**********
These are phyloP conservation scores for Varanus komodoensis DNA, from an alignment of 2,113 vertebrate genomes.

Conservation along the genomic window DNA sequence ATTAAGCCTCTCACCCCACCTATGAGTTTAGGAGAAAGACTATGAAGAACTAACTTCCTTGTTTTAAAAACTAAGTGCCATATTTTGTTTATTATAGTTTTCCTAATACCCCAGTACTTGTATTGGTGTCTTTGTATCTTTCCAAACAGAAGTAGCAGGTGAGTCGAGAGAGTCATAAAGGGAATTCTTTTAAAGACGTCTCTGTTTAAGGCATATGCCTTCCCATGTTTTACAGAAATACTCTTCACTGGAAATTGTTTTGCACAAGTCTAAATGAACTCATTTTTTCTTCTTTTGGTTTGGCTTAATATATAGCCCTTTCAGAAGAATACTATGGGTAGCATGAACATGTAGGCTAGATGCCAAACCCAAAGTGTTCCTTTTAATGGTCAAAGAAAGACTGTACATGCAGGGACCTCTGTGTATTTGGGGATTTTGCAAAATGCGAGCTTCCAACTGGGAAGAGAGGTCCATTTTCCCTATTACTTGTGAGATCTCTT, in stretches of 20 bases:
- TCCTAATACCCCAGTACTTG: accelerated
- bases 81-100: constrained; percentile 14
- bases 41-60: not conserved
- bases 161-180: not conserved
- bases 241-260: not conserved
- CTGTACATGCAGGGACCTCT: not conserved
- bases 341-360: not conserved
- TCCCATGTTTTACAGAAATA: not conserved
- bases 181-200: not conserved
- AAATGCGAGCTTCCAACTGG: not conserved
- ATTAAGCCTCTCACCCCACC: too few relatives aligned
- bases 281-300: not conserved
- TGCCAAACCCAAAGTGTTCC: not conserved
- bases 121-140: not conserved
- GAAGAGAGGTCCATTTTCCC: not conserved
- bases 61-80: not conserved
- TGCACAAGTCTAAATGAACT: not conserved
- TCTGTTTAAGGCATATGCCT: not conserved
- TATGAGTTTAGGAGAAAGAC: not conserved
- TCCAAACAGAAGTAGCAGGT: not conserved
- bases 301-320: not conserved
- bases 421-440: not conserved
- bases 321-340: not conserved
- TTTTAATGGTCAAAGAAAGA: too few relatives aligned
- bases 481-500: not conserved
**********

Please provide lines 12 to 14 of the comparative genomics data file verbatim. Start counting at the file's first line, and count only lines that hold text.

- AAATGCGAGCTTCCAACTGG: not conserved
- ATTAAGCCTCTCACCCCACC: too few relatives aligned
- bases 281-300: not conserved